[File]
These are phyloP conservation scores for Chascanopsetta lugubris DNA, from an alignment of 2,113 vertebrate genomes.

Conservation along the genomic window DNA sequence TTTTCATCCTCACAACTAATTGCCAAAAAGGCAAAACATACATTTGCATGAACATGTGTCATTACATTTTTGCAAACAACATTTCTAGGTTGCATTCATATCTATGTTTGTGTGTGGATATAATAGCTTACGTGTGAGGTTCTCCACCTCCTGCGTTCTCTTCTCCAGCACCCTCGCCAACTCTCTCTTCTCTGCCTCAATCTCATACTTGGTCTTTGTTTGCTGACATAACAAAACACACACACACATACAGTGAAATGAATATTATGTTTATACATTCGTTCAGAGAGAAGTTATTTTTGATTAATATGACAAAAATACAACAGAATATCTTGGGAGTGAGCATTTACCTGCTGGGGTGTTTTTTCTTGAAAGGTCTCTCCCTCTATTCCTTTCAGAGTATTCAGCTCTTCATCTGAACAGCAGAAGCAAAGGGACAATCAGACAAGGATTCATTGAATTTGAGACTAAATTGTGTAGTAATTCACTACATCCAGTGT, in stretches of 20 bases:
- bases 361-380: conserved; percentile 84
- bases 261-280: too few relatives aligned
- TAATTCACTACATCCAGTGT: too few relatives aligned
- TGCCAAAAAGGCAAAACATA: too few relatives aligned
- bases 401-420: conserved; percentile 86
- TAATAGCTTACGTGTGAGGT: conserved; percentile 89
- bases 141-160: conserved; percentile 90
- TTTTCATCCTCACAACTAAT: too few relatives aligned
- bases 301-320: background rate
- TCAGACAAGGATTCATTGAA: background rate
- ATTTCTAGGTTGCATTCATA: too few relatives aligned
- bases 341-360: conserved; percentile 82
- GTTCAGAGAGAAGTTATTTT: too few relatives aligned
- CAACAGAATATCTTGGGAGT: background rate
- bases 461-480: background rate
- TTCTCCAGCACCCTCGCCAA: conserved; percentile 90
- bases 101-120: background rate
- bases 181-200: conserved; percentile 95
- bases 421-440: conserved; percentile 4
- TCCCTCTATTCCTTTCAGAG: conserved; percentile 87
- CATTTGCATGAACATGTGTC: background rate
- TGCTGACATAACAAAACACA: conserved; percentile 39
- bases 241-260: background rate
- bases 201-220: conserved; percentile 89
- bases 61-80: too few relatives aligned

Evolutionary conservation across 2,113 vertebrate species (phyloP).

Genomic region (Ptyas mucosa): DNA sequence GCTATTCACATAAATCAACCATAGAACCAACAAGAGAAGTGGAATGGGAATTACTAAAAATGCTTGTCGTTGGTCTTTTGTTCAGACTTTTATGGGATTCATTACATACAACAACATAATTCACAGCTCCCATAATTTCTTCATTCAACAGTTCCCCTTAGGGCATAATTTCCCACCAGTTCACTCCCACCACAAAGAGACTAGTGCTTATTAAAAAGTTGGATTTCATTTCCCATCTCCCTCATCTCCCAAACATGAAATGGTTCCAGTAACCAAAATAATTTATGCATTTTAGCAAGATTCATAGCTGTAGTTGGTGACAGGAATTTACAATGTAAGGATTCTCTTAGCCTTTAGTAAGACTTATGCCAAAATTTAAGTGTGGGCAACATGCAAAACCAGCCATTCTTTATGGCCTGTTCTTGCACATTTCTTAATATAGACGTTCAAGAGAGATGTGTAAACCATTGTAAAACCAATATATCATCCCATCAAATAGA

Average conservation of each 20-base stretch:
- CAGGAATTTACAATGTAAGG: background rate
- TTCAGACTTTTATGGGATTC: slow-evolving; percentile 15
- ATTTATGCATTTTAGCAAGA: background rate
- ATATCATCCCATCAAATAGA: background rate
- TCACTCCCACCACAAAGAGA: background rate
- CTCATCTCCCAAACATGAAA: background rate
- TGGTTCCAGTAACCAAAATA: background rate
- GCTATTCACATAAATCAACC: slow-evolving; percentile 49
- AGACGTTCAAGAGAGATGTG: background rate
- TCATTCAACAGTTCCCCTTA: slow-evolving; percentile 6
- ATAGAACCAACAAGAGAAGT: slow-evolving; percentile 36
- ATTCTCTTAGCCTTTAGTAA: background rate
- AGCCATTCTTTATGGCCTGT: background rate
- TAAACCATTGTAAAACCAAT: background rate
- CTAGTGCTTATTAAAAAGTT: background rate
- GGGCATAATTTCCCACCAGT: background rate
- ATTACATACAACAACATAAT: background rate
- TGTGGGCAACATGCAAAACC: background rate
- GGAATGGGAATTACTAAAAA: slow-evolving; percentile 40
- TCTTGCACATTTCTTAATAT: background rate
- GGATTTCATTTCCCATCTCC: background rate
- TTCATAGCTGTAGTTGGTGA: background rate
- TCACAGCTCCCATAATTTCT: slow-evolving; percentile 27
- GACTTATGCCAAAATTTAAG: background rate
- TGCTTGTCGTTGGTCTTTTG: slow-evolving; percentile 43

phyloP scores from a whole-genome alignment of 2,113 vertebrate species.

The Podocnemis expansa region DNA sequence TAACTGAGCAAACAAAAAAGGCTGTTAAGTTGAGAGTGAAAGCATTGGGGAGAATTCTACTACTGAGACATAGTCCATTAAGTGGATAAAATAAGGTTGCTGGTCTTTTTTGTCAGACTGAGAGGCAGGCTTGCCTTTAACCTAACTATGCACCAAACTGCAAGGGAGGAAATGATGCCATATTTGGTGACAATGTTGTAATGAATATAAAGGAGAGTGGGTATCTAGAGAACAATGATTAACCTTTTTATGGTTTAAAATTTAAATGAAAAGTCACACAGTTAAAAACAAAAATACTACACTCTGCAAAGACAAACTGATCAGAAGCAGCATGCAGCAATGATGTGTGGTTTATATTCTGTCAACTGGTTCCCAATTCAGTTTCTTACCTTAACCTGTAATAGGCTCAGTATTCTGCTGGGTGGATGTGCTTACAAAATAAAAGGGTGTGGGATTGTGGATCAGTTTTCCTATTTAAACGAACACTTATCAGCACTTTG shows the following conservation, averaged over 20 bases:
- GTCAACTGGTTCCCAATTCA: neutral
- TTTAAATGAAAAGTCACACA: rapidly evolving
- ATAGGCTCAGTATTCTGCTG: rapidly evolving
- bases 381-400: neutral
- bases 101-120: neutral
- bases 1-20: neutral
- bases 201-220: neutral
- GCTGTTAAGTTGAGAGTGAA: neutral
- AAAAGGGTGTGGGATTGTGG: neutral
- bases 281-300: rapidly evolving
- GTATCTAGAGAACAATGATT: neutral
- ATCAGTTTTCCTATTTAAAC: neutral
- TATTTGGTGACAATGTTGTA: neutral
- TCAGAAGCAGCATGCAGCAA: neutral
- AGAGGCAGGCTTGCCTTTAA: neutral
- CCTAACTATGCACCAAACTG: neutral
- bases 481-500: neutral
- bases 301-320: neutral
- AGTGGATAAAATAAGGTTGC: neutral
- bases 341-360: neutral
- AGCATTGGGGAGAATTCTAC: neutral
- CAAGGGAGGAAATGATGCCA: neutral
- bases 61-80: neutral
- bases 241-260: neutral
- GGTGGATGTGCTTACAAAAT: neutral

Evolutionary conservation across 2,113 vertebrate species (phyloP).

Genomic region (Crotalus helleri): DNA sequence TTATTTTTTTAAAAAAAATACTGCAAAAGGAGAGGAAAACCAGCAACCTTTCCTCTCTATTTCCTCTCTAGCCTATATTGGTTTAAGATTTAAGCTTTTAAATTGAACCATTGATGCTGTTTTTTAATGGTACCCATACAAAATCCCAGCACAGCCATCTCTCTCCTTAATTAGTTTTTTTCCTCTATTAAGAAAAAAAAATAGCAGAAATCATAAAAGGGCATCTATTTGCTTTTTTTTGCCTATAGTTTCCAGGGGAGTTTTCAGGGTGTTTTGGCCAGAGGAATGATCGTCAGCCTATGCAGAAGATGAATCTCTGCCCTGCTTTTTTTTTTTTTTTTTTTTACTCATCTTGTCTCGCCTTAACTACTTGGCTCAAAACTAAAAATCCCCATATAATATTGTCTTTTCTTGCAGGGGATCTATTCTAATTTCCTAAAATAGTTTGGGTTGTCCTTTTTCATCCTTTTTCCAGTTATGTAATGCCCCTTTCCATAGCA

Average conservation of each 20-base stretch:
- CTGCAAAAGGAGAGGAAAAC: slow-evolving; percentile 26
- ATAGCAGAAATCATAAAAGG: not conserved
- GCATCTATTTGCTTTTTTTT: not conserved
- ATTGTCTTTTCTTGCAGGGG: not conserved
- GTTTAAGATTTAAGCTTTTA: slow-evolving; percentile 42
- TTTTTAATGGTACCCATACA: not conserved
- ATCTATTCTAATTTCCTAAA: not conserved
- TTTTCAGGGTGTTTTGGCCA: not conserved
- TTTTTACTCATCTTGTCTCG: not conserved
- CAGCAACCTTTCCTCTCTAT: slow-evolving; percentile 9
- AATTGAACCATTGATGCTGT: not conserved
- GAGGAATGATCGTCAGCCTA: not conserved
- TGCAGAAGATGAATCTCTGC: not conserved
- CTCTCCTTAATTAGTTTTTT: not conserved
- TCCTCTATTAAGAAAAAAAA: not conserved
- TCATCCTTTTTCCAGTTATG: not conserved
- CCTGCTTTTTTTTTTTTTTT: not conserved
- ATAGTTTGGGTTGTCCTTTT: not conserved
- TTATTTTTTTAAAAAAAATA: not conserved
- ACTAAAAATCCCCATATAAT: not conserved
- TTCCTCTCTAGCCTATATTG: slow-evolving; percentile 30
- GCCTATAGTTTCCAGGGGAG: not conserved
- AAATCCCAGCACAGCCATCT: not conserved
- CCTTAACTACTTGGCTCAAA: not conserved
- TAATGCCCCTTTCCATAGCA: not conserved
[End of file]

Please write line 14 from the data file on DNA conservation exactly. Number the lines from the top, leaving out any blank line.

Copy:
- bases 341-360: conserved; percentile 82